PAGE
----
Dr. Harold Jansen has never been shy to profess his love for the political world, nor his desire to see the general populace more informed about and engaged by the democratic process.
It shaped his academic career, both as a student and then as a professor in the University of Lethbridge’s Department of Political Science. It is also why he carried great expectations for what the digital revolution of the late 1990s might do for the political process.
“Democratic politics is so much about communication and here we were at the beginning of a communications revolution,” says Jansen, who on Thursday presented the latest PUBlic Professor Series lecture at Lethbridge City Hall. “We convey our demands through communications, governments communicate to us and we mobilize coalitions of support or opposition based on communication and persuasion. It all requires communication, so any changes to those technologies are profound.”
Jansen and his fellow political scientists were hopeful that with greater access to information and direct contact with politicians possible, digital technology would enrich the practice of democratic citizenship. As he discussed in his presentation, it is now 20 years later, digital technology is everywhere, and yet there are few signs of a democratic renaissance.
“I had this initial burst of optimism and I think fairly early on in the research I realized this wasn’t suddenly going to rejuvenate democracy,” he says.
Jansen has been a political junkie since he can remember, fondly recalling that, as a seven-year-old, he asked his dad what were the differences between Liberals and Conservatives.
“It’s actually an analytical question and one which I have devoted an entire class to answering,” he laughs. “My dad had me write a letter to the NDP leader to find out and he never wrote me back – in fact Stephen Lewis still owes me an answer to that.”
Always fascinated with the machinations of the political process, that question was the first of many for Jansen. Rather than looking to influence or change the political world, he sought to understand how and why some parties won elections and others did not.
“I was never interested in running for office, rather I’d always been interested in understanding how it worked and why things happened the way they did,” he says. “It was natural for me to go on to graduate school with those questions, and by the end of my undergraduate degree, I had it in the back of my mind that I wanted to do a PhD.”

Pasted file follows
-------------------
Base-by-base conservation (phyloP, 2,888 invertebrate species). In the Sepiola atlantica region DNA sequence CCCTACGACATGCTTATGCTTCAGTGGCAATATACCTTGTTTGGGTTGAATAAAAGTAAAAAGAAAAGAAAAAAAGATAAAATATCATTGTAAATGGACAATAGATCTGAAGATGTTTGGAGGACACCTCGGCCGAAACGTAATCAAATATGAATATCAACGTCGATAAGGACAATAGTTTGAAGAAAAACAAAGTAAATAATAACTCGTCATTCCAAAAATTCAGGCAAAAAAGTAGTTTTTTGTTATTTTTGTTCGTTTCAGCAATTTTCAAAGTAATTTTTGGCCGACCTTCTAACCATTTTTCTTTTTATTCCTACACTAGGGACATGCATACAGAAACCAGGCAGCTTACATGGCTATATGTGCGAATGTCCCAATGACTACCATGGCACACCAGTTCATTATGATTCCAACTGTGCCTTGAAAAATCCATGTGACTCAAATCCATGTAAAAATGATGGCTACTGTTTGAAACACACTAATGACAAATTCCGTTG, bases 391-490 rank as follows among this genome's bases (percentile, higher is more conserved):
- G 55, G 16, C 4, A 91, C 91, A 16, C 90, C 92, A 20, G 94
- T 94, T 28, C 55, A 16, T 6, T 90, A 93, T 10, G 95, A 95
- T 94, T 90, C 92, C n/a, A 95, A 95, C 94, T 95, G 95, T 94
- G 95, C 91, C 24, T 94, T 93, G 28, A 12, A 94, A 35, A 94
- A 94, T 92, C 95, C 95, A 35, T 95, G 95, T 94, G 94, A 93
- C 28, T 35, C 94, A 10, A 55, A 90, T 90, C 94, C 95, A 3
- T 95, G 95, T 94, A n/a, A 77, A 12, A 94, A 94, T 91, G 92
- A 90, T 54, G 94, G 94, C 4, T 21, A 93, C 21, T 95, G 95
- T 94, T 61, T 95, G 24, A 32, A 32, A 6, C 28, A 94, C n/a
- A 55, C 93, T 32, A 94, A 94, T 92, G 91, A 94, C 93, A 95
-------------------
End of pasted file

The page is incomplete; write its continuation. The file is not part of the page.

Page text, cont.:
A predilection to teach was something he discovered at King’s University College as an undergraduate student.
“It was such a small school, just 130 students, that I was able to work as a lab assistant as a second-year student and was able to teach tutorials very early on,” says Jansen. “That was really formative for me and really helped me to clarify what I was good at, what I liked and gave me experiences only graduate students got elsewhere.”
He’d go on to earn a master’s at Carleton University and return to Edmonton and the University of Alberta for his PhD studies. But it was that early experience at King’s College that would set him up well for his role at the U of L, which he has enjoyed for 17 years.
“I’m really passionate about involving my students in research. Our department is small and that makes it difficult for us to do a lot on the graduate level but it does open up opportunities at the undergrad level,” he says. “Because of our class sizes, I’m able to bring research methods into the classroom and work with students one-on-one. That would not be the case at other research focused institutions in the country.”
As the new Chair of the political science department, a position he assumed following the retirement of Dr. Peter McCormick last year, Jansen sees great potential in continuing to carve out that niche for the U of L.
“Let’s make our undergraduate program innovative and give students something they can’t get anywhere else,” he says.
Jansen deeply respects the legacy McCormick leaves behind and is enthused about working with his colleagues to further the reputation of his department and the U of L.
“Peter was a tremendous mentor for me. I’ve always said I learned to be a political scientist in graduate school but Peter taught me to be a professor,” he says. “I’ve got a tremendous department here. You take the six faculty members I have and if you were to randomly grab six faculty members from any other department in Canada we would be as good as, if not better. I have nothing but amazing things to say about the quality of research and the care for students my colleagues provide.”
And what about that optimism that digital technology and social media could be the great catalyst to a new wave of democratic participation?
“It’s funny, the more I research social media, the less I find I want to use it.”